Arriving at Inle Lake was a bit of a rude shock: at 2am someone got on our bus demanded money and then told us to get off the bus – all legit but entirely unexpected. It took us a moment to start moving, we paid our $2 entry fee to the Inle Lake region, stumbled off the bus and grabbed our bag. We had expected to arrive at Inle around 5am during daylight hours but were evidently mistaken. A trio of travellers from Peru had booked a hotel, so the rest of us just jumped in the taxi with them and we all headed to the same hotel. Six of us turned up at this hotel at 2:30am, they didn’t ask questions but just gave us each keys and showed us where our rooms were. We were most grateful!
Inle Lake is 22km long and 11km wide. At the very northern top of the lake and up a canal is where the town of Nyuangshwe can be found. This is the main traveller centre for the Inle Lake area.
We stayed at the May Guest House and while I found the bed uncomfortable and for many reasons had the worst sleep here (I’m generally a bad sleeper to start with) – the staff more than made up for it. They were friendly and helpful, they booked tours and transport for us, gave good, helpful advice and their prices were very good. May was located just off the main road, as was basically every hotel since Nyuangshwe essentially only seemed to have one main road. This small town is fairly sleepy and small, and it is easily explored on foot.
Boat Tour on the Lake
A must-do activity at Inle Lake is a boat tour. There are usually a few slight variations to pick from, but they all have the same core activities and essentially the longer tours go further down the lake and visit different villages. You do feel a little bit like a cash cow on these tours; they take you to silver smiths, blacksmiths, umbrella makers, cigar makers, boat builders, lotus fabric weavers and local markets. While they are hopeful that you buy what they are making, don’t feel that you have to. It is a good opportunity to see how some things are made and interesting to see how the people live. It is also good to know that if you do buy directly from the person who made it, more of the money is likely to go to the community rather than to the government.
I really enjoyed the boat cruising between all the stilt houses so we could see the lifestyle of the people living on the lake. The particular boat tour we chose included a visit to the jumping cat monastery, which I found a real disappointment. Most of the cats seemed unwell, were skinny and had gunky eyes and I most certainly did not see any cats jumping through hoops. I call this ‘false advertising’. The monastery itself was quite lovely though, in the lake surrounded by floating tomato crops. Yes, that’s what I said, floating tomato crops – really quite amazing to see.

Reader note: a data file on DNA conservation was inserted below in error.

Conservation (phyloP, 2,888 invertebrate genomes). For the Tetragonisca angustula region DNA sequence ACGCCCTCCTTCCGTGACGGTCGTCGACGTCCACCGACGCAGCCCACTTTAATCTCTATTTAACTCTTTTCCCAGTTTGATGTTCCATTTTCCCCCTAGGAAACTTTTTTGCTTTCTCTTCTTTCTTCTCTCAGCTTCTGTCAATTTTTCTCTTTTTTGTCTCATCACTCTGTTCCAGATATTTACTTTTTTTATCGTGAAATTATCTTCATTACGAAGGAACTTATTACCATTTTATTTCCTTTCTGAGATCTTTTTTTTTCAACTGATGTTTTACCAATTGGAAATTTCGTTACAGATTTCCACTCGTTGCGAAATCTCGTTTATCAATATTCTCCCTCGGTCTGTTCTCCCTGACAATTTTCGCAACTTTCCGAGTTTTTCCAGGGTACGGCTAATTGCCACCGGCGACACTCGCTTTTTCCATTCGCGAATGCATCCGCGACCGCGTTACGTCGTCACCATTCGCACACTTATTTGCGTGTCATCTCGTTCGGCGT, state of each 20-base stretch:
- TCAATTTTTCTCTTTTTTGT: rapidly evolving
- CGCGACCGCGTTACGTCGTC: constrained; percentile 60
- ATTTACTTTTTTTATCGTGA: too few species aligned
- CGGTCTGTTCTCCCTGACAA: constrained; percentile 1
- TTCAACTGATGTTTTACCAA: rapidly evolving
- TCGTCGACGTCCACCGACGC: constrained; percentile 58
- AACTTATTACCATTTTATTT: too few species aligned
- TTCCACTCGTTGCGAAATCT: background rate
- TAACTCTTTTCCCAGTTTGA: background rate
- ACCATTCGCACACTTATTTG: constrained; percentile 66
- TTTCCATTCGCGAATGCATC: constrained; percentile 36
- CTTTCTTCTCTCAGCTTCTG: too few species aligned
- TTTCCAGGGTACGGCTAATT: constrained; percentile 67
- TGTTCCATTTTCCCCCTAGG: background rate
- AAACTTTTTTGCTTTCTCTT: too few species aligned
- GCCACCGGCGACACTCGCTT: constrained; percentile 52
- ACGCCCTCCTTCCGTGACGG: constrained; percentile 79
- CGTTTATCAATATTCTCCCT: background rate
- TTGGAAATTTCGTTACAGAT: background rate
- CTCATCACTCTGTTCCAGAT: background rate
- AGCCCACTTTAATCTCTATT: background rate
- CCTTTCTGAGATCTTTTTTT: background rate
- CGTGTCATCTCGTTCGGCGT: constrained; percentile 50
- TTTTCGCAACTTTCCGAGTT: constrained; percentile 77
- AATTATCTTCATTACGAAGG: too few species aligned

The tour had two main highlights for me: Inn Daing and the fishermen.
Inn Daing was a little village along the lakes western shore. We stopped here to wander around one of the five day markets and the village itself. Up on the hill behind the center of this tiny village were a number of abandoned stupas, all in various states of disrepair. They were really quite eerie and beautiful; broken down, trees growing in and on them, but still standing majestic on the hillside.
The fishermen were all around the lake in their long shallow boats. Some had nets to throw, others had the small cages to drop into the water, with their nets in the water they were often seen splashing the water with their paddle to scare fish into the nets. If they weren’t busy with their nets, the men would mostly stand at the bow of their boat and somehow wrap their foot around the paddle and paddle with one foot while standing, balanced, on the other. I never saw any fishermen catch fish, but they were pretty cool to watch.
Hot tip for boat tours, you spend the entire day fully exposed to the elements. Bring hats, sunscreen, sunglasses, raincoats etc. We experienced a light drizzle, some glaring sun but thankfully it was an overcast day. Unfortunately for them, our Peruvian friends had a full day in the glaring sun.
Red Mountain Vineyard
An afternoon excursion worth doing is renting a bicycle and riding east and then south roughly parallel to the lake, to Red Mountain Vineyard. It is approximately an 8km ride through some farm areas and smaller towns. As you head up into the hills the jungle-like surrounds are a lush green and the earth beneath is such a deep red colour, which is incredibly striking to see. The vineyard, aptly named red mountain, is on a hillside overlooking the lake. A perfect spot to relax with a glass of wine and watch the sun set. We had a wine tasting for 2000kyats (US$2) each, and this gave us four half glasses of wine to try; Sauvignon Blanc, Rose, Shiraz and a Late Harvest. I’m not particularly a wine snob, though I do appreciate a nice wine but I didn’t love these wines. The Late Harvest wasn’t too bad so after my tasting I ordered a glass of that and my friend ordered a Pinot Noir to try (which was better than the Shiraz) and we enjoyed the amazing view and the warmth of the sun as it sank into slowly into the hills.